Roehampton's location in London is ideal for media and culture students as you can take advantage of your location by immersing yourself in the wealth of creative cultural institutions and media companies that the capital has to offer, unrivalled by any other city in the UK.
On the course, you will gain an in depth understanding of the role of the media in everyday life, and of its relation to culture and formations of identity and subjectivity.
You will be introduced to, and evaluate, a number of influential and important communication theories and concepts associated with the public sphere, globalisation, promotional culture, media organisations and new media, as well as discourse analysis.
You will engage with the politics of identity in the context of media and cultural representations and explore debates around social difference through a consideration of various defining conditions including gender, class, ethnicity, history, nationality, sexuality, taste and consumer choices.
You will also explore the representation of social reality and the social self in both mass and new media. By focusing on a range of non-fiction formats including reality television, ‘unscripted’ video, user-generated content and the development of the social web, you will address established and newer scholarly debates concerning ‘truth telling’, confession, surveillance and the production of knowledge about the self and its place in the world.
You’ll end the year by undertaking a dissertation or research project which will give you the opportunity to deepen your research skills and knowledge about a topic of particular interest to you.
Some of the modules we currently offer include:
The MA helps students prepare for successful careers in communications and the cultural industries including film, journalism and publishing. Students may opt to do media research or further academic study.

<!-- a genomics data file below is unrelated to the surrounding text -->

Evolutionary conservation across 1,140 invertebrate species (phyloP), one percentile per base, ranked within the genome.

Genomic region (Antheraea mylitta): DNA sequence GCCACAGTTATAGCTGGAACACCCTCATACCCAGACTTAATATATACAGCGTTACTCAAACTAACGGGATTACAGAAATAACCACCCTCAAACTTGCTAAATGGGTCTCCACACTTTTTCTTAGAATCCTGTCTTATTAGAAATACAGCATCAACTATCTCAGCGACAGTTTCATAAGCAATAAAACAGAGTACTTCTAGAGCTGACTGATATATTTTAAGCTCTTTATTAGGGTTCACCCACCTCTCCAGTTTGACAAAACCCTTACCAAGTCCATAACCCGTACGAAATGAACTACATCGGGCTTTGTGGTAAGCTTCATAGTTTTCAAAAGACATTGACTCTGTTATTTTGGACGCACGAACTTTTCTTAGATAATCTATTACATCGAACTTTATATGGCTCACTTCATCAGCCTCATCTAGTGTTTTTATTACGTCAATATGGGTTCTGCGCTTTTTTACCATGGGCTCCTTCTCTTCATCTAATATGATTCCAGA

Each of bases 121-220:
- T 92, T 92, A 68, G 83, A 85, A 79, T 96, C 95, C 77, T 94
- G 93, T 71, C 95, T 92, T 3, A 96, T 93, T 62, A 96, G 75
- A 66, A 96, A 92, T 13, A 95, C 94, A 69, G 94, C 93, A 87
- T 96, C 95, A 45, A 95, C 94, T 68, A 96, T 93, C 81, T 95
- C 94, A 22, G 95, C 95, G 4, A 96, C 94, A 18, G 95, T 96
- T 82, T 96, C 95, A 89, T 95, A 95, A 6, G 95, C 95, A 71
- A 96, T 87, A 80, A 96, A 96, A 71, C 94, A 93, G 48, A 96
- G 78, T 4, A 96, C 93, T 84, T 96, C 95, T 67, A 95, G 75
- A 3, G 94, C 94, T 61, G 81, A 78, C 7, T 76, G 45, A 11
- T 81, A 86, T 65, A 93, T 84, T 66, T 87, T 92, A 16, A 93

As well as inviting the comparative study of literary works of different linguistic and cultural origins, this absorbing programme encourages you to explore the interrelation between literature and the other arts, such as music, visual arts and film.
You’ll embrace a range of languages and cultures within Europe, North America, South America and Asia, and draw on the teaching and research expertise of our internationally renowned departments, including several of the highest-rated literature departments in the UK.
The programme introduces you to subjects related to your studies, such as comparative literature, world literature and post-colonialism, translation studies, intermediality, psychoanalytical criticism, formalism, feminist literary theory, structuralism and post-structuralism, and deconstruction.
The programme also allows you to follow your own research interests through other tutorial work and your independently researched dissertation.
The programme combines seminar and tutorial work. You will take two compulsory and two option courses, plus compulsory research skills and methods courses. The two semesters of taught courses are followed by your independently researched dissertation.
Option courses may include:
On completion of the programme you will have gained:
This interdisciplinary programme will help take your research interests further into a broad range of fields. You may decide to concentrate on an academic career, or apply your learning to a diversity of roles, from teaching to publishing or cultural heritage. You will also graduate with skills that can be applied to any career.